This article is from the Object-Oriented Technology FAQ, by Bob Hathaway firstname.lastname@example.org with numerous contributions by others.
MOP is an acronym for Meta-Object Protocol. This is a system with
Meta-Classes accessible to users [Kiczales 92, Paepcke 93]. In CLOS
terminology, an introspective protocol provides a read only capability (e.g.
what is this object's class, give info on this class, etc.) and an
intercessory protocol provides a write capability which allows system
modification (e.g. add the following method or instance to this class,
perform inheritance this way, etc.). Because inheritance can be used to
perform differential changes, intercessory protocols allow users to not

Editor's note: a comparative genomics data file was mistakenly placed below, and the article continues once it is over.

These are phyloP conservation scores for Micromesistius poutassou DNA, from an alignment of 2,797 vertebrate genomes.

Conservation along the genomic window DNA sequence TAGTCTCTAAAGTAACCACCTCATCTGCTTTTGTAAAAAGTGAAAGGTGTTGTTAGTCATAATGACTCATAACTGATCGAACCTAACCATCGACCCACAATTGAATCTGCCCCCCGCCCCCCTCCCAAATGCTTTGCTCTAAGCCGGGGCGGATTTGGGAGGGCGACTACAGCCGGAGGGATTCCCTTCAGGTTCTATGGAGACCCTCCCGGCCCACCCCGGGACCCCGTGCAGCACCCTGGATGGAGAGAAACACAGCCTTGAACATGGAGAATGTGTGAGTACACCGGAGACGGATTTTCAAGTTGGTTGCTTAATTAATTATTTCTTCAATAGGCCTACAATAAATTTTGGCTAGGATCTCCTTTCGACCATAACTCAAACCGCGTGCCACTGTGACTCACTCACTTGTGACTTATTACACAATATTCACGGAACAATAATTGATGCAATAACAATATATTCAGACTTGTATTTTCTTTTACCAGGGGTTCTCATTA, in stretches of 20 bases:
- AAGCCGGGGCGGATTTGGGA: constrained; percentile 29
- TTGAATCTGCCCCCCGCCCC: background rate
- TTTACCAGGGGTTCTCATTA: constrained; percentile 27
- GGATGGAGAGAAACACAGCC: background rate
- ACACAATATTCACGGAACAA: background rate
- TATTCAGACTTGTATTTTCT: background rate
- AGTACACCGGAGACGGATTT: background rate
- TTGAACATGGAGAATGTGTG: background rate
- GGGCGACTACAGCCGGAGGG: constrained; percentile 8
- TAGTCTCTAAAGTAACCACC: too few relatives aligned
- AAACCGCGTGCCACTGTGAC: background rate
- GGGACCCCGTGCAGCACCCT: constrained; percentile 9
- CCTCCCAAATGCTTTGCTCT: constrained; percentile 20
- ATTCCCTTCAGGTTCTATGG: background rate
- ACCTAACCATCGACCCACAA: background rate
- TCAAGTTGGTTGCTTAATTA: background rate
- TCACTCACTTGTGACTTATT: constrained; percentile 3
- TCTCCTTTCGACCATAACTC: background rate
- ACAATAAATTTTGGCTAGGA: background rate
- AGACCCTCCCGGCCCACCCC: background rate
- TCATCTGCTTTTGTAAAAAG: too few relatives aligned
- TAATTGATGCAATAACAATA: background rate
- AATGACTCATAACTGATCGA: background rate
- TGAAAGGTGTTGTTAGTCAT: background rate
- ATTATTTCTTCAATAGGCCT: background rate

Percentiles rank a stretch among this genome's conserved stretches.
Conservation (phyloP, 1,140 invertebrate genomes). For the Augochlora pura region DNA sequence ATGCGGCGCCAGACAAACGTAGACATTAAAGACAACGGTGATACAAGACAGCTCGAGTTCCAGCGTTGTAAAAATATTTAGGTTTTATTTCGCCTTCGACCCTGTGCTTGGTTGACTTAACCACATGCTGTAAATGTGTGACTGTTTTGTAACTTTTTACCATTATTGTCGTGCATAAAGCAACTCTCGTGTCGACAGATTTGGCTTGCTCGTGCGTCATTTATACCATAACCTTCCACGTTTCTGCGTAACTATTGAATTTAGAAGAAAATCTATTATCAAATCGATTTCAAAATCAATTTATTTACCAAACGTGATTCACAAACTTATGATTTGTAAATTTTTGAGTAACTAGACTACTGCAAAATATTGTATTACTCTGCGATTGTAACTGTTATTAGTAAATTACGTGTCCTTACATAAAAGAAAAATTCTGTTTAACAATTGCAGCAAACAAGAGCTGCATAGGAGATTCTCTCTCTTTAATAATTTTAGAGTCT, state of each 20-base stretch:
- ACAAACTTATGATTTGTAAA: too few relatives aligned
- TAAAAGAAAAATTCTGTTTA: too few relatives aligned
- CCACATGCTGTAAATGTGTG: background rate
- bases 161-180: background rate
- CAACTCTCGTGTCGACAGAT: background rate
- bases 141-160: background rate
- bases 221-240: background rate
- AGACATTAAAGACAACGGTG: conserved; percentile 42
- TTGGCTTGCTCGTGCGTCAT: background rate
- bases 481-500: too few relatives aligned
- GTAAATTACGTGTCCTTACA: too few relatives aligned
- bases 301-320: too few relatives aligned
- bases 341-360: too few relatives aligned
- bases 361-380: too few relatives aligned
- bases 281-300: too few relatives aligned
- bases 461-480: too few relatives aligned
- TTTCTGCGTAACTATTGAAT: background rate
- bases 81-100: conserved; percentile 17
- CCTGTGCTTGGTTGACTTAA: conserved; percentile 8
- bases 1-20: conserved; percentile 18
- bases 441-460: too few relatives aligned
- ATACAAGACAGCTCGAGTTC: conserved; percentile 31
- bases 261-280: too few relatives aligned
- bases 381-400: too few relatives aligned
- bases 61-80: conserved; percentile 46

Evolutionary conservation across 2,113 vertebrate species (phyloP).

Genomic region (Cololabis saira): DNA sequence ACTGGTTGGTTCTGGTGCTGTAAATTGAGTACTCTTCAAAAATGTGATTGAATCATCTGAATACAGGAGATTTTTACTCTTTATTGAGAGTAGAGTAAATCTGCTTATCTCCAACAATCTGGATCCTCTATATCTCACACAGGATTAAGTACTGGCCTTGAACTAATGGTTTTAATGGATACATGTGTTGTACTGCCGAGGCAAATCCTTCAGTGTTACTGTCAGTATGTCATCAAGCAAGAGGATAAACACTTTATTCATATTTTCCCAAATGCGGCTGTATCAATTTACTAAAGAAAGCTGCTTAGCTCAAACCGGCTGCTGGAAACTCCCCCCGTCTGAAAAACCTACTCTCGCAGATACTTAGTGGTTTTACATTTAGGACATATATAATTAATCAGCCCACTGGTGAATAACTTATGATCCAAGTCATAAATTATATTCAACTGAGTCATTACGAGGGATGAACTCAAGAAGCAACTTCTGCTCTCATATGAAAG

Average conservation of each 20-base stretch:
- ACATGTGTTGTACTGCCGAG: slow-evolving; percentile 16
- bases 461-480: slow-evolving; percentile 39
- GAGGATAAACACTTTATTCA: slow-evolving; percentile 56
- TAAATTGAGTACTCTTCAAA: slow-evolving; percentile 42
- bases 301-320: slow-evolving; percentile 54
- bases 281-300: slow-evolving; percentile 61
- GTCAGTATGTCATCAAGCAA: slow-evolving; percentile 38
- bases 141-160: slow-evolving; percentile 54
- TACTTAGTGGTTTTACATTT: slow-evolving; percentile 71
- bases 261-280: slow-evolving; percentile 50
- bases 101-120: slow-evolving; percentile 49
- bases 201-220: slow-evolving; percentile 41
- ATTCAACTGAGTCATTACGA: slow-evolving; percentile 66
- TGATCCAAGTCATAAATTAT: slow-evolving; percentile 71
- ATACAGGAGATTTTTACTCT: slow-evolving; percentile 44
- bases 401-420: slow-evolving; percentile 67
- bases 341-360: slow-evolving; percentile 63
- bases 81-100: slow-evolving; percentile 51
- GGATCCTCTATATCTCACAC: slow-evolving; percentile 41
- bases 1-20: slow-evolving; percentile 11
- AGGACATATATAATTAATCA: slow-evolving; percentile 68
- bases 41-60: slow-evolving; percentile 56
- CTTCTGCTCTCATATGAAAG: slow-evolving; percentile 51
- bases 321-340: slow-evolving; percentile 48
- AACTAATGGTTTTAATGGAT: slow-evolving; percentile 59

only define new frameworks but to specialize existing system frameworks
differentially without affecting them and their extant objects. Thus, many
frameworks can interoperate together simultaneously. This is a good example
of object-oriented reuse, since the compiler itself is reused thru
specialization to provide new frameworks.
"Reflective" systems are systems with MOPs (not to be confused with reflexive
systems, which often refer to systems implemented in terms of themselves, or
bootstrapped). Reflective systems are inevitably reflexive (as are most
quality compilers), providing a direct program interface to the system.